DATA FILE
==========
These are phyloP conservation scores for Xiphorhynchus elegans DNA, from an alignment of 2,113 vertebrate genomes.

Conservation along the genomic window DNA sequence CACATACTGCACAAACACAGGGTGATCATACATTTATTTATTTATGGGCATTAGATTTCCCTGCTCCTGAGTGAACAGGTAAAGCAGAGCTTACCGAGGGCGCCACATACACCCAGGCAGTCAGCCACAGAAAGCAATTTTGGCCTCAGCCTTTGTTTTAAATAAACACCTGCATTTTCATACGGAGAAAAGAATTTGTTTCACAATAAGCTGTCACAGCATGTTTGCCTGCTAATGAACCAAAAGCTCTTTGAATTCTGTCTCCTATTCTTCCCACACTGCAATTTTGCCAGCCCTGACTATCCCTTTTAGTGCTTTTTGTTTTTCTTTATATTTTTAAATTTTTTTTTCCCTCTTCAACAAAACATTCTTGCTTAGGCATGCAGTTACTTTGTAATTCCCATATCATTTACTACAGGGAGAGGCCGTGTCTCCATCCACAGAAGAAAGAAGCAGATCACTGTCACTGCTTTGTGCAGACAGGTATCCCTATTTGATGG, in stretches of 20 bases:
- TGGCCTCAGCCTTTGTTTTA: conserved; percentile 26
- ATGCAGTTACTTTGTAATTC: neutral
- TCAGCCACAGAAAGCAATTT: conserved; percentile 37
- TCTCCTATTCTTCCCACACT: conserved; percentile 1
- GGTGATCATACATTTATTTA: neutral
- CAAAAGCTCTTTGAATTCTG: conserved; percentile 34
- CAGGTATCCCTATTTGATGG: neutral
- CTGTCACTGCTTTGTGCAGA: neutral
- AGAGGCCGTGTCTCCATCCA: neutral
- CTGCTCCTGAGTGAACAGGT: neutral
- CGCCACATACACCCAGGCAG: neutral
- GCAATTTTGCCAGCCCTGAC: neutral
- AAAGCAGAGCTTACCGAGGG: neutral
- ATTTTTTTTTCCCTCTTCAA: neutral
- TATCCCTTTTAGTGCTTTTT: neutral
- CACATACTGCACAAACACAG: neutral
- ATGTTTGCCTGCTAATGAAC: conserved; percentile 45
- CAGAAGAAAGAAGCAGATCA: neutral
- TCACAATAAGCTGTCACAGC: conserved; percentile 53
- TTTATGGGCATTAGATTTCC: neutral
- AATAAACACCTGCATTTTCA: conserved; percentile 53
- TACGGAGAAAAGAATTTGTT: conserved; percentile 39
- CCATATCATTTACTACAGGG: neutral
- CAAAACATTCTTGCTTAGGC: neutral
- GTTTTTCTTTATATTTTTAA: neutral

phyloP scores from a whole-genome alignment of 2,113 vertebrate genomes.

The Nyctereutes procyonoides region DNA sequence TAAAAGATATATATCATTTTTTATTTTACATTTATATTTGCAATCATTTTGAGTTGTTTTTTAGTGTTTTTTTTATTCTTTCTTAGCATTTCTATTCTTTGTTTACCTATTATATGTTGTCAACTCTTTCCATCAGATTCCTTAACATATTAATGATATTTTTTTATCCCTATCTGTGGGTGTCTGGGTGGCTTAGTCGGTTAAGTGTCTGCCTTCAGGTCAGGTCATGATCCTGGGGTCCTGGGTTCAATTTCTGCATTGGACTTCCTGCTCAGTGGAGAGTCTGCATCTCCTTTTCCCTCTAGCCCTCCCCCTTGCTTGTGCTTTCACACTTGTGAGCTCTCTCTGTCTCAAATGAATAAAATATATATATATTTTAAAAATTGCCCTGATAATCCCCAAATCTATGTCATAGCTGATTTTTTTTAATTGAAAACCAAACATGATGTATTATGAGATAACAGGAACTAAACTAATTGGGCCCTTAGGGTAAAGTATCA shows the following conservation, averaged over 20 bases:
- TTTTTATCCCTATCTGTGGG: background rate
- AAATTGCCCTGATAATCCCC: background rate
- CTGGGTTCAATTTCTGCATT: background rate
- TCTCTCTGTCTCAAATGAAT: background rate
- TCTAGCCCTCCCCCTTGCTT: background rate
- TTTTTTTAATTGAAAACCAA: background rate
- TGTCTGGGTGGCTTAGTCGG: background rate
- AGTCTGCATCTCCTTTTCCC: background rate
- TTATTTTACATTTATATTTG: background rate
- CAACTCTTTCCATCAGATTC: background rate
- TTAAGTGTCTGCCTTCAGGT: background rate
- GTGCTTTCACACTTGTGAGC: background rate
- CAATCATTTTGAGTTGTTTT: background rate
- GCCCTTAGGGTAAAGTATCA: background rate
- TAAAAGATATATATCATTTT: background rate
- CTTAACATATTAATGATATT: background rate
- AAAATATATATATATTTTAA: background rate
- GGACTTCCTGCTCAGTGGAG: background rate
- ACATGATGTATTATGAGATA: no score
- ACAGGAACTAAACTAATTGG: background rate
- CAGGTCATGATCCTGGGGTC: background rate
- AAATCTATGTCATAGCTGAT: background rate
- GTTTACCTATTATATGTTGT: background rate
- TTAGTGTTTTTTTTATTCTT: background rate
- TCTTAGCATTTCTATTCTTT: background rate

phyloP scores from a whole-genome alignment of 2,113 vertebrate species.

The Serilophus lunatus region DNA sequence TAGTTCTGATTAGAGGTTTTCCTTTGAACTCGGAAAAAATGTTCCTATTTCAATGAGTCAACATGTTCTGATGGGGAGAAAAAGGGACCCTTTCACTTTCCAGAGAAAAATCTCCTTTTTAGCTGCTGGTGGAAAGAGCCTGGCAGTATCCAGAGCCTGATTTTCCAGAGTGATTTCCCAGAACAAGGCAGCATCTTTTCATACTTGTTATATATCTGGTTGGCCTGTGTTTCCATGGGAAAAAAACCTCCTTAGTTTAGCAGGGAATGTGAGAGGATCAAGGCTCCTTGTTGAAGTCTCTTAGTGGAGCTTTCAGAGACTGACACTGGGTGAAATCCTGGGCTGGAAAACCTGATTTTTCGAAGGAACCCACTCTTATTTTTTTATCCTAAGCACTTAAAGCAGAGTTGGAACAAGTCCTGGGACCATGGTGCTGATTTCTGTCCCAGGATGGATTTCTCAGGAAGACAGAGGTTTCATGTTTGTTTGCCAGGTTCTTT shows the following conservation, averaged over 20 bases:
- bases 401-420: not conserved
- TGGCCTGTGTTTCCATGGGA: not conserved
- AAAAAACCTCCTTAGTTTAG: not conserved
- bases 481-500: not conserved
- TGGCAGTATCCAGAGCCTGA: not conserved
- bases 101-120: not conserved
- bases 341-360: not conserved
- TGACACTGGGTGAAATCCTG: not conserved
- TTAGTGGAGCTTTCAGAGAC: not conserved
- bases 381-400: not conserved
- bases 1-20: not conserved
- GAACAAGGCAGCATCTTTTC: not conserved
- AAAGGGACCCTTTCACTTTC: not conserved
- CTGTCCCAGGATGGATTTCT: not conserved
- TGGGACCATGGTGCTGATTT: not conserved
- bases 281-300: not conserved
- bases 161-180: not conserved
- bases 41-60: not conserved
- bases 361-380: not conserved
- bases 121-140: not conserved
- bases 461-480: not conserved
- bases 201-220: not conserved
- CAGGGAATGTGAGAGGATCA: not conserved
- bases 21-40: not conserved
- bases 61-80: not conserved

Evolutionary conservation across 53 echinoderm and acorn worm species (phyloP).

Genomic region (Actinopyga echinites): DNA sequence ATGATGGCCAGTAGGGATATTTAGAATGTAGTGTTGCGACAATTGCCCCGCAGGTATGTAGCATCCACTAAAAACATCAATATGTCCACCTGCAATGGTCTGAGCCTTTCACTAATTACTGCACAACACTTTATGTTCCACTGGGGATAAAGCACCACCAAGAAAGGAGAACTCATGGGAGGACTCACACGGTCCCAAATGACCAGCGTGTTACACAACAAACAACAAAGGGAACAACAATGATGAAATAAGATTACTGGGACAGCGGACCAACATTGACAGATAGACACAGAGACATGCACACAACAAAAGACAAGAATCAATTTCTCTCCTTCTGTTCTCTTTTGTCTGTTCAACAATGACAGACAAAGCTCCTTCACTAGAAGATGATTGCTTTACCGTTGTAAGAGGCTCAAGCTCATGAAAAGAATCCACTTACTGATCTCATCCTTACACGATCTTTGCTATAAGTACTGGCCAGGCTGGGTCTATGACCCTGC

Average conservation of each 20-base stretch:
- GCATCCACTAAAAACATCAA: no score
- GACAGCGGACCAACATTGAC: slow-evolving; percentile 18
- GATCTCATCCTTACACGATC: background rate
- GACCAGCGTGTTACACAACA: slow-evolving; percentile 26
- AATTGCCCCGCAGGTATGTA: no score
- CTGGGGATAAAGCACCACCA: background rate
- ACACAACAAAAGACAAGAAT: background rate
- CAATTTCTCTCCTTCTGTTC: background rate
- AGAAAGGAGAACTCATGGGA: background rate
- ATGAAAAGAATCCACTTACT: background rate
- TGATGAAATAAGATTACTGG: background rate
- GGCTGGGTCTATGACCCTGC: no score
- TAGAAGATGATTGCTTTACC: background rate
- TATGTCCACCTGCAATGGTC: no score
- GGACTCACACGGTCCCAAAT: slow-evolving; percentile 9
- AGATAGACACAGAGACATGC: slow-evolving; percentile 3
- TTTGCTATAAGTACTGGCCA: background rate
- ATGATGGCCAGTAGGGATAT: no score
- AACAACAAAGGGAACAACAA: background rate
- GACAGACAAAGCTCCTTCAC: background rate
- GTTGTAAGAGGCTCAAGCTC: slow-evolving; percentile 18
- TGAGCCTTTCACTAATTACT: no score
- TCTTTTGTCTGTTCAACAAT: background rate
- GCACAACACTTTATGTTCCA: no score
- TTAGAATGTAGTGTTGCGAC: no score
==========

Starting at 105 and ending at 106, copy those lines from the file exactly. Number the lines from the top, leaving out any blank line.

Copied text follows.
- GTTGTAAGAGGCTCAAGCTC: slow-evolving; percentile 18
- TGAGCCTTTCACTAATTACT: no score